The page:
Fostering is a sometimes misunderstood element of young people’s care, and recent research by UK charity, Action for Children, has demonstrated how deep the problem runs. Many people in the UK think that you can’t foster if you are over 55, if you don’t own your home or if you work full time. Others think fostering is only for heterosexual couples and those without their own children.
In actual fact, the world of fostering is open to all types of families. Single people, gay couples and even retirees are just as welcome to apply to become foster carers, and with a shortfall of around 9,000 foster families expected this year alone, becoming a foster carer has never been more important.
Why choose to foster?
Becoming a foster carer can be an incredibly rewarding experience. You could be offering your support and sharing the stability that characterises your happy home with someone who is in need of your care. Through your actions, you could help to change their life forever. You could be playing a pivotal role in nurturing the self-esteem and confidence of one of tomorrow’s adults.
What support do you get?
When you choose to become a foster carer, you will receive plenty of help and support to help you do the best job you can. This includes:
- Comprehensive training: training to help you understand how to foster and what to expect, as well as opportunities for further learning and development if you need it.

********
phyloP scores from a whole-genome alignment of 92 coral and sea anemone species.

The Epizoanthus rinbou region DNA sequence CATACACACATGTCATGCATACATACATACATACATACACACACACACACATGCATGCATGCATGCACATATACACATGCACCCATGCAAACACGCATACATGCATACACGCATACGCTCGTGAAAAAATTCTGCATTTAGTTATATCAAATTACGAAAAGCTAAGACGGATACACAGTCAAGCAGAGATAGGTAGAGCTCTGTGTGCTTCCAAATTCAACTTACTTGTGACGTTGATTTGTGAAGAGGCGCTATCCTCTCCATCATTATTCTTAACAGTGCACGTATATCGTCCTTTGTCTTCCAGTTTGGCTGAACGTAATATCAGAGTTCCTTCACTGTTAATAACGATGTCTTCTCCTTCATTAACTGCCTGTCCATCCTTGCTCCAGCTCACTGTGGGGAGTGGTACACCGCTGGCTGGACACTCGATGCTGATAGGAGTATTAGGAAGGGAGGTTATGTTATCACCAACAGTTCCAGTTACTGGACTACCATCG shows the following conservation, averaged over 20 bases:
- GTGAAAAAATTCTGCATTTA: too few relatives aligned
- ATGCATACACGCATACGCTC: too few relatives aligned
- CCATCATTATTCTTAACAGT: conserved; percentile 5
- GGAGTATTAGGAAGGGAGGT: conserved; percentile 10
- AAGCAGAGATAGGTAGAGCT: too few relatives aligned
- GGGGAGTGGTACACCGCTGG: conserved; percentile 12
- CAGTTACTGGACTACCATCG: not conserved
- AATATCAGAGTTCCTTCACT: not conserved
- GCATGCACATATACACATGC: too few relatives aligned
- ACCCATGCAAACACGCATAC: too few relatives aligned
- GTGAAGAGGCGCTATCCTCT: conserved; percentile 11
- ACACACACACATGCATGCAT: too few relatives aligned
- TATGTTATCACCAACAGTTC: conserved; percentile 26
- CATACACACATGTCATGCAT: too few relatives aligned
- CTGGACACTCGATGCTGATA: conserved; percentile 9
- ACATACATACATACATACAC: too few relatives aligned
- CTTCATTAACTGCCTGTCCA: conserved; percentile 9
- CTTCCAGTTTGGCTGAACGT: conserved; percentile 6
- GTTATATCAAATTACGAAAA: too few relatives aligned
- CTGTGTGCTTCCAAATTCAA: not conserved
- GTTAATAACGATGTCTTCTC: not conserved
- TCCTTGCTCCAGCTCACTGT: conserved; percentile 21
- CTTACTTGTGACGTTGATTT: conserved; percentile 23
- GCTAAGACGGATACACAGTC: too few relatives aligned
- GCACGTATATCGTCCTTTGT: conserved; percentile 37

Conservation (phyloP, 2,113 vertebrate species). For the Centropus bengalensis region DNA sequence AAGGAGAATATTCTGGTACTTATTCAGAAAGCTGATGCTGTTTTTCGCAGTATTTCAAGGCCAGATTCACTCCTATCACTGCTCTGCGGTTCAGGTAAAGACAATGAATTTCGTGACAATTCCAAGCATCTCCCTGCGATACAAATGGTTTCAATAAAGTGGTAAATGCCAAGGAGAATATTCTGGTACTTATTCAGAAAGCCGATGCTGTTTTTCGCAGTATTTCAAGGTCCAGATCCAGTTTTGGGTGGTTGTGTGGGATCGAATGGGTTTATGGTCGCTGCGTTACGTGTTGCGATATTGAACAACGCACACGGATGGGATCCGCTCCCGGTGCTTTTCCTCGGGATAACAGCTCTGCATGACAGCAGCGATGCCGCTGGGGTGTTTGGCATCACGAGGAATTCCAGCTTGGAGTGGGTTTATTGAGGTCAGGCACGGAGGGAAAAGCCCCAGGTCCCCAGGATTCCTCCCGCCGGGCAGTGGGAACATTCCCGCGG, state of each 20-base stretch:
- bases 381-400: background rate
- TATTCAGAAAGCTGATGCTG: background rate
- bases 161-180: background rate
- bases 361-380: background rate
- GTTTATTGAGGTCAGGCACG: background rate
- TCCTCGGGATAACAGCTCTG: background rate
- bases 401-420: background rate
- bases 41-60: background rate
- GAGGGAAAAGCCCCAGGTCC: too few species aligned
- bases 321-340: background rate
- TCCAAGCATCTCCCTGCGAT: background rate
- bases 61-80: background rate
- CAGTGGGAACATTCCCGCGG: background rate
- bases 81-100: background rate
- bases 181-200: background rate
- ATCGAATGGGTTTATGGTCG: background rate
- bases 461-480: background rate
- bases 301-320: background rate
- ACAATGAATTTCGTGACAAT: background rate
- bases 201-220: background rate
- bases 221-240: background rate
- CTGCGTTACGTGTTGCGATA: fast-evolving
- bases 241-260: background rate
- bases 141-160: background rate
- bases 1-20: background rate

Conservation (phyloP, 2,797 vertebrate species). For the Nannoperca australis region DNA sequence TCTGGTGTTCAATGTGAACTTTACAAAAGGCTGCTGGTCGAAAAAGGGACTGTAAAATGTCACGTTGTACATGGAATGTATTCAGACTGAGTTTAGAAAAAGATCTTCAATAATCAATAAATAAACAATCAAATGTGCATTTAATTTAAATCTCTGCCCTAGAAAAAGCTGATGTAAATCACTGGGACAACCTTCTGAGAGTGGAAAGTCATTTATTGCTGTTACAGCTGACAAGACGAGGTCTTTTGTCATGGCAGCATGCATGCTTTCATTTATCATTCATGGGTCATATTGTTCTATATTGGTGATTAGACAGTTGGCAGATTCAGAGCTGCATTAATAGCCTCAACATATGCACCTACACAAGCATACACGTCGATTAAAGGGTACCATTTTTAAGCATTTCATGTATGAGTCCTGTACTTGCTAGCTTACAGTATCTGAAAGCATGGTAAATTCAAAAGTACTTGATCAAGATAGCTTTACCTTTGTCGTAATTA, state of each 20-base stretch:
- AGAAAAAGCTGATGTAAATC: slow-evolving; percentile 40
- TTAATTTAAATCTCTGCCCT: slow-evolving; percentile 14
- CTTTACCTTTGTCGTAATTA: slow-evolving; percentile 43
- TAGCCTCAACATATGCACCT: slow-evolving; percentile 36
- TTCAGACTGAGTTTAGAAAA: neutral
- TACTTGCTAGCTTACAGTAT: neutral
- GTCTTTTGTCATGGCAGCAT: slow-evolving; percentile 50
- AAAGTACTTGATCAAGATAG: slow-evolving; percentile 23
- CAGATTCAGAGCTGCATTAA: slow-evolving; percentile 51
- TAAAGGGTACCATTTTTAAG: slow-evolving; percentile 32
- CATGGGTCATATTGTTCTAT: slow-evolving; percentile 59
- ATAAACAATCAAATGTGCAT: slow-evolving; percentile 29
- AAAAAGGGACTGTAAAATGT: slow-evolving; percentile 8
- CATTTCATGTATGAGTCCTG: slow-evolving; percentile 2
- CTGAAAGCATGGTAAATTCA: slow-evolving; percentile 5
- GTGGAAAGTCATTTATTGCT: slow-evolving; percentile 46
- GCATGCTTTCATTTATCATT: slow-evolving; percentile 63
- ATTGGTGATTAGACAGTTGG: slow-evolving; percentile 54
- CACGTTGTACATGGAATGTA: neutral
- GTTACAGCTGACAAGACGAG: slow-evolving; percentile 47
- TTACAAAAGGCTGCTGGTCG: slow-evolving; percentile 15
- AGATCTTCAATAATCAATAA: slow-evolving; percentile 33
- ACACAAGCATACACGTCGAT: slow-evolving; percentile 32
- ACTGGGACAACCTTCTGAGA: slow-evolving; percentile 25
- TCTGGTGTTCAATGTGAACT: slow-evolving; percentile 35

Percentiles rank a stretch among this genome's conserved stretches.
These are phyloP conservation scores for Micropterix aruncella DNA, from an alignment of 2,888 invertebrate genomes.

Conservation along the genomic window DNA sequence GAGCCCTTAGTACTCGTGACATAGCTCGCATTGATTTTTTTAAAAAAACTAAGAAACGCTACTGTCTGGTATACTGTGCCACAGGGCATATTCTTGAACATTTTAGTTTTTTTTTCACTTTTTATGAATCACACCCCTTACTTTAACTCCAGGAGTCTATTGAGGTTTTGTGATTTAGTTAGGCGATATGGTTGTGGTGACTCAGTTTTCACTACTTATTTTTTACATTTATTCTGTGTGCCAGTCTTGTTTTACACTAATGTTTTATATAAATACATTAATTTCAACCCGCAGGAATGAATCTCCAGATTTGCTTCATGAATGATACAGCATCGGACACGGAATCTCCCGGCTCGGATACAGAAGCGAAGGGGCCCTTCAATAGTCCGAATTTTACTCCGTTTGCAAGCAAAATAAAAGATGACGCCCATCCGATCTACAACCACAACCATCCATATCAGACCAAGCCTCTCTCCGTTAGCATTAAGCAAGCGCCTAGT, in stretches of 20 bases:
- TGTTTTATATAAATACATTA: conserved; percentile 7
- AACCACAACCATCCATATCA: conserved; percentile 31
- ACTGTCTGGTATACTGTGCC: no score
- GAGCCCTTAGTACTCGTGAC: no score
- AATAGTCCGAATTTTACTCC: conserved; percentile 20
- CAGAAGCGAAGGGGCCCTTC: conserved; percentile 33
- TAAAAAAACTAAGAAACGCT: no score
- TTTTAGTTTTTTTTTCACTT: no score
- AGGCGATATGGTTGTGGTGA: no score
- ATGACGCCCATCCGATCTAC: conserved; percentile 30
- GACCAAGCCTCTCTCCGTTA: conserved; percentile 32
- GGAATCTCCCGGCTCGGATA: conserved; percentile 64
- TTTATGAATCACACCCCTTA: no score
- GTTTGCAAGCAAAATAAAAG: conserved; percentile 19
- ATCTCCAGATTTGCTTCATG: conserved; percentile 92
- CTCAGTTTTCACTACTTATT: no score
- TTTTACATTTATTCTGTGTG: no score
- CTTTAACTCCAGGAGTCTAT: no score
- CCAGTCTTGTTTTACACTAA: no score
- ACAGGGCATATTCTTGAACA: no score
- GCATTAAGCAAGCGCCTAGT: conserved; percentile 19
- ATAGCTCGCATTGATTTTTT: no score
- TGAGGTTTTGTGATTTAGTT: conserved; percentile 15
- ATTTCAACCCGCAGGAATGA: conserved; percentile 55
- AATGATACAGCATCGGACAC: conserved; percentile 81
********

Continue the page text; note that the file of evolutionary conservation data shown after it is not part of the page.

- A key social worker: you can expect regular contact with a nominated social worker to support you and your foster child and to help with any problems you encounter.
- Support groups: a chance to get together with other foster families for support and advice.
- Foster Talk membership: membership to this network, which is packed full of resources and support for foster families.
There are many other benefits and methods of supporting families who wish to foster a child, and a specialist fostering agency, such as Fostering Solutions, will be able to provide more information and advice. You can visit the site to see what other people think of fostering and what to expect.
What rewards can you expect?
Foster carers report feeling incredibly enriched when they know they’ve helped turn a child’s life around. Children simply need the opportunity to grow and develop with support around them. Being a foster carer, whether long or short term, at weekends or otherwise, can be the lifeline that a troubled child needs in order to develop their full potential.
Have you/Would you ever consider fostering?